Four Elasticsearch enthusiasts from LiteBreeze attended the inaugural Elastic user group meetup at Kochi on 25th July 2018. We attended the meeting with the purpose to connect with other like-minded Elasticsearch users, to gain a better understanding of Elastic stack and to discuss challenges as well as the different methods of using Elasticsearch in their applications.
There were nearly 100 attendees for the meeting, which is impressive for an inaugural meetup. They were a mixture of professionals including freshers, professionals and seasoned users of Elasticsearch.
This meetup included fairly basic sessions to make the attendees aware of the Elastic stack and the features it offers, and the ways they could use it in their applications.
The sessions also stressed that most of the Elastic stack is available free and the source code is open for anyone to use and contribute to.
There were three sessions in this meetup:
The second session had proved to be the most informative session for us and helped us get a better understanding of the Elastic stack.
The session started with the introduction of the Elastic stack components and the licensing used in each of them. It was noted that most of the components in the Stack are open source and available to use freely. Even for the licensed components, the source code has been made openly available. X-Pack is one such component.
The massive adoption of Elastic stack by startups was discussed. The latest entrant in the Elastic stack, Beats, was explained in detail, along with the official beats offering available, and the much larger set of community beats available for ingesting data from other sources.
Apache Lucene was introduced as the core on which Elasticsearch is built upon. Basic terminologies related to Elasticsearch like index, mapping, nodes, clusters, etc. were discussed in detail.
The concept of an inverted index was explained in detail with an example for easy understanding. The importance of tokenizers and analyzers in Elasticsearch was discussed at length.
The latest developments and offerings on the Elastic stack were also discussed. Unsupervised machine learning jobs which currently work only with time-series data can help detect anomalies and make predictions on real-time data.
Aravind also did a quick demo of the Elastic cloud, their SaaS offering. It’s easy to deploy, operate and scale Elastic products on the cloud in a seamless manner.
They provide a 14-day trial offering which can be used by new users to check out Elasticsearch without messing with the manual installation. Also, the users who need professional support from Elasticsearch team can make use of the hosted Elastic cloud offering.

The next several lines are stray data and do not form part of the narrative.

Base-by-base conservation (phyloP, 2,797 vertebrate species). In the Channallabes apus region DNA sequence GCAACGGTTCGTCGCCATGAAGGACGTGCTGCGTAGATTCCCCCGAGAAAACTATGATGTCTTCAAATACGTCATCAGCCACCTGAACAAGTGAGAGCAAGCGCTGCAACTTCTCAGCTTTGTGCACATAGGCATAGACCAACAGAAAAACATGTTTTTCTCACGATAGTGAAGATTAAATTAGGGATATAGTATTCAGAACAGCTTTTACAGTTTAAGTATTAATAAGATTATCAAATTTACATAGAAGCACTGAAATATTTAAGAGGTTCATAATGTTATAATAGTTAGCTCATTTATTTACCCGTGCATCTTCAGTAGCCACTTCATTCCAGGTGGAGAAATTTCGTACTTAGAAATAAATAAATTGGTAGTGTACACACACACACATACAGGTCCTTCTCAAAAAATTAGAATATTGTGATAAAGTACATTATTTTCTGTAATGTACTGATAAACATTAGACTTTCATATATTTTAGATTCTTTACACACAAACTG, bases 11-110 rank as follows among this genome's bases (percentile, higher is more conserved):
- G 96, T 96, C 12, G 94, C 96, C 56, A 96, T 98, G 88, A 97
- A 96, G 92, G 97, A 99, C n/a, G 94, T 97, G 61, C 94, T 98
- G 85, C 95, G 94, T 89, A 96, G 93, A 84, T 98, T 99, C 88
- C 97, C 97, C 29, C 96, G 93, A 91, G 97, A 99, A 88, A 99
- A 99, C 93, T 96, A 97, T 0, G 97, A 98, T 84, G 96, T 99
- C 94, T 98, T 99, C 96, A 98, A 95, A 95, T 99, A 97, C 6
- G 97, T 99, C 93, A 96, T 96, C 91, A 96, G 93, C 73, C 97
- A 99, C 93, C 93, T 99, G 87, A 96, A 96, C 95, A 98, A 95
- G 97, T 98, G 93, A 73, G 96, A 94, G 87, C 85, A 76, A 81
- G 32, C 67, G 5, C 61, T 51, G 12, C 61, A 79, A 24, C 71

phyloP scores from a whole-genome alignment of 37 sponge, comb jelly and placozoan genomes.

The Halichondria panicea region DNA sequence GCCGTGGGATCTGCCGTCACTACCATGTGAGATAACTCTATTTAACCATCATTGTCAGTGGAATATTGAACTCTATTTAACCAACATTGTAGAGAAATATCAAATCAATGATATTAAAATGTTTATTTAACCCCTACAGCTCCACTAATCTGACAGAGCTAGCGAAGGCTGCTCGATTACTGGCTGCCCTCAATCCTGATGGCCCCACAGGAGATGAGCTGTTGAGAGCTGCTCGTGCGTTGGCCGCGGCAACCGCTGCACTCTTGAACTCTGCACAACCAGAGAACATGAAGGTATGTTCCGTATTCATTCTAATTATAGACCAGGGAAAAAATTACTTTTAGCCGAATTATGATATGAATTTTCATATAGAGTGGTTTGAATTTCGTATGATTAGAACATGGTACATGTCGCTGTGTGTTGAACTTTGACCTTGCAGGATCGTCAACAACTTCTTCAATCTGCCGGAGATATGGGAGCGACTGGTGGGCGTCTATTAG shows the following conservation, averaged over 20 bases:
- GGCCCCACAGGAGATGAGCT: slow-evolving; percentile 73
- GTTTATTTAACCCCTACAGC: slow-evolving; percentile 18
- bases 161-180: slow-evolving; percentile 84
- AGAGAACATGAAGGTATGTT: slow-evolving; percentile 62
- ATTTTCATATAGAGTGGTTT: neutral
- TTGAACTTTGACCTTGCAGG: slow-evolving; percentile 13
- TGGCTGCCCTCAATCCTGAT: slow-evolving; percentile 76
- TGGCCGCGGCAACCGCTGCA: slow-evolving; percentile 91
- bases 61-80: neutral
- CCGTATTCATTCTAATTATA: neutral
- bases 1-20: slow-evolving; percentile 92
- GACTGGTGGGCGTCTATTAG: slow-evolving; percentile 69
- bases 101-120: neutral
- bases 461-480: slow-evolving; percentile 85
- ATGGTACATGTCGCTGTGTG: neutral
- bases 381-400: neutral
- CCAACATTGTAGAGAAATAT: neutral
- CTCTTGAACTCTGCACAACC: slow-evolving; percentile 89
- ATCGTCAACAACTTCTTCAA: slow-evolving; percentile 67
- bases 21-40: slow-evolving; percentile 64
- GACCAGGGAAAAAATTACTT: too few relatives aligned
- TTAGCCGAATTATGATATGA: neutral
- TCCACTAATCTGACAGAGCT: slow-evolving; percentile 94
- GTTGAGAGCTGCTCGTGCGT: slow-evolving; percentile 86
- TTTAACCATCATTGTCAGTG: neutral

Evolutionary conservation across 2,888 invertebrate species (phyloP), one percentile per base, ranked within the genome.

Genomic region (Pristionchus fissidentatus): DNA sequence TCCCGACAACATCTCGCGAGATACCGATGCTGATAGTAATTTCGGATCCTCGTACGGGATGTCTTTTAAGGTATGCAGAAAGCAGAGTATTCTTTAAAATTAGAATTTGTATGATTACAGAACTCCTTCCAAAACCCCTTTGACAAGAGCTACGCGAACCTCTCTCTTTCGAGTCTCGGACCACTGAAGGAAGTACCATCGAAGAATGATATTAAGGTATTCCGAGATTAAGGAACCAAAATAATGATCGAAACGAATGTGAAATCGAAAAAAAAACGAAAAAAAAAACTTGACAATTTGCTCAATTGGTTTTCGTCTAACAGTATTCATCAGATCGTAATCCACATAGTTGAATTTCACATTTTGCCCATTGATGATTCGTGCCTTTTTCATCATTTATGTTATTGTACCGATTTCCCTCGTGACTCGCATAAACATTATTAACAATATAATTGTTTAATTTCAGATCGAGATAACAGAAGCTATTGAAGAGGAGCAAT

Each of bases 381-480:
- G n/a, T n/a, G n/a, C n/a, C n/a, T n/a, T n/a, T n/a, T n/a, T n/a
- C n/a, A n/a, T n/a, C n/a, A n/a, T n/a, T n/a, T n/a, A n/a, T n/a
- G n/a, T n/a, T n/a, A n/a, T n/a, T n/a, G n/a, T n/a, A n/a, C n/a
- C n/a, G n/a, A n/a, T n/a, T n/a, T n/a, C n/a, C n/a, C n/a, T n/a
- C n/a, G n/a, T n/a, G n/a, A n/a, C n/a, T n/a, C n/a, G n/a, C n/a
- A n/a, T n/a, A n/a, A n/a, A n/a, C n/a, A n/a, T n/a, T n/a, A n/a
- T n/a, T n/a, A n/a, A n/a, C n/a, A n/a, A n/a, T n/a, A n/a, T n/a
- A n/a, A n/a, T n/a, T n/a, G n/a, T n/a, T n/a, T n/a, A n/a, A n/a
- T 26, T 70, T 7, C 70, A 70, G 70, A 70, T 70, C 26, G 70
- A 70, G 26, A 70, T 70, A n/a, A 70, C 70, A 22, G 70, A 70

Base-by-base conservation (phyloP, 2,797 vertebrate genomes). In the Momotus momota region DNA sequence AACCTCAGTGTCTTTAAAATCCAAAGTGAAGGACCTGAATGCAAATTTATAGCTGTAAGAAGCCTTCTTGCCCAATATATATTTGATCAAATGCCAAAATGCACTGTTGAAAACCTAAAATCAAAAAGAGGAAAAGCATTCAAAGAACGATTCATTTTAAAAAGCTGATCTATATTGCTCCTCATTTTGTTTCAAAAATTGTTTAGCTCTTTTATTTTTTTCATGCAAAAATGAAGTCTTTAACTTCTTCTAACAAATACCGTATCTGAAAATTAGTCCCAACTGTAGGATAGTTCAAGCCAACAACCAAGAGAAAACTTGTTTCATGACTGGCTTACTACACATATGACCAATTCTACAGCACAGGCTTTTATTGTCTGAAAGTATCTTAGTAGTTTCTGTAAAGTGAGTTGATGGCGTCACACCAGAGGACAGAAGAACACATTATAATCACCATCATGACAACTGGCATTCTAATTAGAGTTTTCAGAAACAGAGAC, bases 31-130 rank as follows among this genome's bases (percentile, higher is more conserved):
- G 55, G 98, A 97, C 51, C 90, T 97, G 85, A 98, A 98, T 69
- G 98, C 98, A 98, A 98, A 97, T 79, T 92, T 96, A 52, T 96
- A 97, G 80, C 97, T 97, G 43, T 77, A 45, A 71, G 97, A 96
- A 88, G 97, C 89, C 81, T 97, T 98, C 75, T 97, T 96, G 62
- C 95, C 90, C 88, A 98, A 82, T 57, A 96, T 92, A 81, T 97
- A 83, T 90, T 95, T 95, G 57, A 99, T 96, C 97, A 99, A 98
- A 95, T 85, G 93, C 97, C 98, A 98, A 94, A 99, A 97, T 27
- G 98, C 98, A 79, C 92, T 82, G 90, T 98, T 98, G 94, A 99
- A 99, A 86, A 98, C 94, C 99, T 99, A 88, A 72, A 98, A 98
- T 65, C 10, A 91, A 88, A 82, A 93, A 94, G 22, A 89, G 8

At the end of three sessions, there was a fun quiz hosted by Aravind to review the information shared during the session. The icing on the cake was that two of us from LiteBreeze won the 1st and 2nd prizes in it, along with Eldhose, who hosted the 3rd session.
The attendees were also provided fun takeaways such as quality stickers of the main Elasticstack tools.
The main takeaway for us was a better understanding about the inner workings of Elasticsearch like the use of analyzers and tokenizers and introduction to the newest additions to the Elastic-Stack namely Beats, which is a platform for lightweight shippers that send data from edge machines to Logstash and Elasticsearch, and the exciting new experimental support for SQL to fetch data from Elasticsearch.
Also, the open forum QA session helped us clear some queries we had on Elasticsearch and the use of Logstash.
We have used Elasticsearch in multiple projects, and have production indices handling more than 500GB of data deployed in Elastic cloud. We mainly use Elasticsearch for indexing, retrieving and aggregation of data, along with providing advanced search features in the applications.
We also use it for processing web server logs and monitoring key application parameters. For the development environments, we use Elastic instances deployed in our AWS cloud.
We plan to make effective use of Kibana to get a better visualization of our application’s data like analytics and logs. We also plan to replace the use of Logstash in one of our productions apps, with File Beat to process and send log-data to the relevant Elasticsearch index.
The current Logstash based solution has been identified to be a major memory bottleneck in the current production stack. We expect Beats – designed to be lightweight shippers and written in GO – to be more efficient with its memory use.
I applaud IBS for hosting this first-ever Elastic meetup at Kochi in a very neat and organized manner. I look forward to future next meetups and hope that it will be deeper and include more discussions about use-cases and challenges with Elastic stack, as well as the solutions that different teams have come up with. We at LiteBreeze believe that it is useful to share knowledge and continually learn new things in technology.